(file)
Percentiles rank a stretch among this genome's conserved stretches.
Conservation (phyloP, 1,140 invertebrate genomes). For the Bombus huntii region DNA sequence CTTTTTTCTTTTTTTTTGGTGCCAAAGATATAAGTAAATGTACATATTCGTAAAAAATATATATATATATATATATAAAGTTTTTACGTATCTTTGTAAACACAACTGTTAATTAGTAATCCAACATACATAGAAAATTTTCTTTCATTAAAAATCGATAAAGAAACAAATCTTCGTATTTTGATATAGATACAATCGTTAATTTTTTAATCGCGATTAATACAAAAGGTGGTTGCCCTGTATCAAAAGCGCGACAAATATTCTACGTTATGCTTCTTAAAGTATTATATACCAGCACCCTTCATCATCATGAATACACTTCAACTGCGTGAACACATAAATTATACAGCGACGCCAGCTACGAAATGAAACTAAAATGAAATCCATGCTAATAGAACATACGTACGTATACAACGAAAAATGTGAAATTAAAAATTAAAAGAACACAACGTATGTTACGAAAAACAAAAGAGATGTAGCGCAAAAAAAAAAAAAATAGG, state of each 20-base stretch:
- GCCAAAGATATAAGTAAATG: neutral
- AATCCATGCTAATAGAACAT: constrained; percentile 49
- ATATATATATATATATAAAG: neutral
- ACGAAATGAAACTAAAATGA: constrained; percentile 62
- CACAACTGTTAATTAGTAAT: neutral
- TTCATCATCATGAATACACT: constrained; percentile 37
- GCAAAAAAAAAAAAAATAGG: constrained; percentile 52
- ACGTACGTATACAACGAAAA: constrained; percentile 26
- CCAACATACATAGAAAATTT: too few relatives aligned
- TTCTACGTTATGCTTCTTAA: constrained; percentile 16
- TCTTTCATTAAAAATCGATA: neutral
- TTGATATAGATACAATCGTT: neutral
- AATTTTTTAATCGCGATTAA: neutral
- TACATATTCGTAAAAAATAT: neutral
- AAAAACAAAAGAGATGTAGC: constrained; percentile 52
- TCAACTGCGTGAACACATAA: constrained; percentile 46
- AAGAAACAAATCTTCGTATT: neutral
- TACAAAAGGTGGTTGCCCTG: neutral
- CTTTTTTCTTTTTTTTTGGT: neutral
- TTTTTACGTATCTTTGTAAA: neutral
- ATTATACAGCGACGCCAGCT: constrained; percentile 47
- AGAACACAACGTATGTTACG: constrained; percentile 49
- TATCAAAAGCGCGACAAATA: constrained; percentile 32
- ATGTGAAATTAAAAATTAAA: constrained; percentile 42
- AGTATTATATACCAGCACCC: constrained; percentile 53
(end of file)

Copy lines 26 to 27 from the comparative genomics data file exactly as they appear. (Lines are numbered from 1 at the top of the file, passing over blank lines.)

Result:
- ATGTGAAATTAAAAATTAAA: constrained; percentile 42
- AGTATTATATACCAGCACCC: constrained; percentile 53